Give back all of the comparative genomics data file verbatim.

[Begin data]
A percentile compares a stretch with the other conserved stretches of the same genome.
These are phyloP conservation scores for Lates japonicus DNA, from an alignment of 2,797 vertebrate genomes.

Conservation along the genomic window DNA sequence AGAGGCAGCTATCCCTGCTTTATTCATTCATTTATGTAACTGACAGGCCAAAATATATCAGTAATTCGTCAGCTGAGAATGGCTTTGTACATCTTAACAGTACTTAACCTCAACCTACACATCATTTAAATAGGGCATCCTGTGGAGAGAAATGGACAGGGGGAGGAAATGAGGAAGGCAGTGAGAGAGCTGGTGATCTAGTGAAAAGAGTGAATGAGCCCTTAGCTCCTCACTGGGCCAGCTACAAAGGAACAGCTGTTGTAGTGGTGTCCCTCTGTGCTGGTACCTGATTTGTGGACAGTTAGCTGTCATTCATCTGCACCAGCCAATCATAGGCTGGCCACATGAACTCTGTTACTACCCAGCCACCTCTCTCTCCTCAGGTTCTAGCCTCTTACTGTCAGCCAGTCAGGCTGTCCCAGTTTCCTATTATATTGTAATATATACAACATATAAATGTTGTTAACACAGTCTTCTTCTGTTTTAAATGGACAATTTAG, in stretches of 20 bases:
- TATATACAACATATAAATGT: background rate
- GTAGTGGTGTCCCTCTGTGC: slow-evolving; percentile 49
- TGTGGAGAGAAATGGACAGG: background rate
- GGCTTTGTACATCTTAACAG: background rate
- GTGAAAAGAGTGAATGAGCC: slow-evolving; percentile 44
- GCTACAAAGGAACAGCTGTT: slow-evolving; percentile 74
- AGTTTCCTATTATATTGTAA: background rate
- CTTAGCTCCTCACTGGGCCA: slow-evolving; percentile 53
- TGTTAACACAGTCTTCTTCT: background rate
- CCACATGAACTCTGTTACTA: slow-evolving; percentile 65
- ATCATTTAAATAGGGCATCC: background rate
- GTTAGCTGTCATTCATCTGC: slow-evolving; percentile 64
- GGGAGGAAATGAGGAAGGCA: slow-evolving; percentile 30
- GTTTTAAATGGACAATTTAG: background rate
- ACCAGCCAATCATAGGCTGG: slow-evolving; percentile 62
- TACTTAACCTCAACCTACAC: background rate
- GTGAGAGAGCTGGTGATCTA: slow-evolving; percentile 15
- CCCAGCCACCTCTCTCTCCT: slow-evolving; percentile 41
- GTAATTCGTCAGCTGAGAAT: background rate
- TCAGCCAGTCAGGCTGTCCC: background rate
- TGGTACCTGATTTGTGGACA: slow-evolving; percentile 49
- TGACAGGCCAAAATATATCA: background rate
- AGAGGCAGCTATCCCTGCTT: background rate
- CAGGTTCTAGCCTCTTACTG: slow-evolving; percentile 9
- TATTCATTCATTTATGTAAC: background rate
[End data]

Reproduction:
A percentile compares a stretch with the other conserved stretches of the same genome.
These are phyloP conservation scores for Lates japonicus DNA, from an alignment of 2,797 vertebrate genomes.

Conservation along the genomic window DNA sequence AGAGGCAGCTATCCCTGCTTTATTCATTCATTTATGTAACTGACAGGCCAAAATATATCAGTAATTCGTCAGCTGAGAATGGCTTTGTACATCTTAACAGTACTTAACCTCAACCTACACATCATTTAAATAGGGCATCCTGTGGAGAGAAATGGACAGGGGGAGGAAATGAGGAAGGCAGTGAGAGAGCTGGTGATCTAGTGAAAAGAGTGAATGAGCCCTTAGCTCCTCACTGGGCCAGCTACAAAGGAACAGCTGTTGTAGTGGTGTCCCTCTGTGCTGGTACCTGATTTGTGGACAGTTAGCTGTCATTCATCTGCACCAGCCAATCATAGGCTGGCCACATGAACTCTGTTACTACCCAGCCACCTCTCTCTCCTCAGGTTCTAGCCTCTTACTGTCAGCCAGTCAGGCTGTCCCAGTTTCCTATTATATTGTAATATATACAACATATAAATGTTGTTAACACAGTCTTCTTCTGTTTTAAATGGACAATTTAG, in stretches of 20 bases:
- TATATACAACATATAAATGT: background rate
- GTAGTGGTGTCCCTCTGTGC: slow-evolving; percentile 49
- TGTGGAGAGAAATGGACAGG: background rate
- GGCTTTGTACATCTTAACAG: background rate
- GTGAAAAGAGTGAATGAGCC: slow-evolving; percentile 44
- GCTACAAAGGAACAGCTGTT: slow-evolving; percentile 74
- AGTTTCCTATTATATTGTAA: background rate
- CTTAGCTCCTCACTGGGCCA: slow-evolving; percentile 53
- TGTTAACACAGTCTTCTTCT: background rate
- CCACATGAACTCTGTTACTA: slow-evolving; percentile 65
- ATCATTTAAATAGGGCATCC: background rate
- GTTAGCTGTCATTCATCTGC: slow-evolving; percentile 64
- GGGAGGAAATGAGGAAGGCA: slow-evolving; percentile 30
- GTTTTAAATGGACAATTTAG: background rate
- ACCAGCCAATCATAGGCTGG: slow-evolving; percentile 62
- TACTTAACCTCAACCTACAC: background rate
- GTGAGAGAGCTGGTGATCTA: slow-evolving; percentile 15
- CCCAGCCACCTCTCTCTCCT: slow-evolving; percentile 41
- GTAATTCGTCAGCTGAGAAT: background rate
- TCAGCCAGTCAGGCTGTCCC: background rate
- TGGTACCTGATTTGTGGACA: slow-evolving; percentile 49
- TGACAGGCCAAAATATATCA: background rate
- AGAGGCAGCTATCCCTGCTT: background rate
- CAGGTTCTAGCCTCTTACTG: slow-evolving; percentile 9
- TATTCATTCATTTATGTAAC: background rate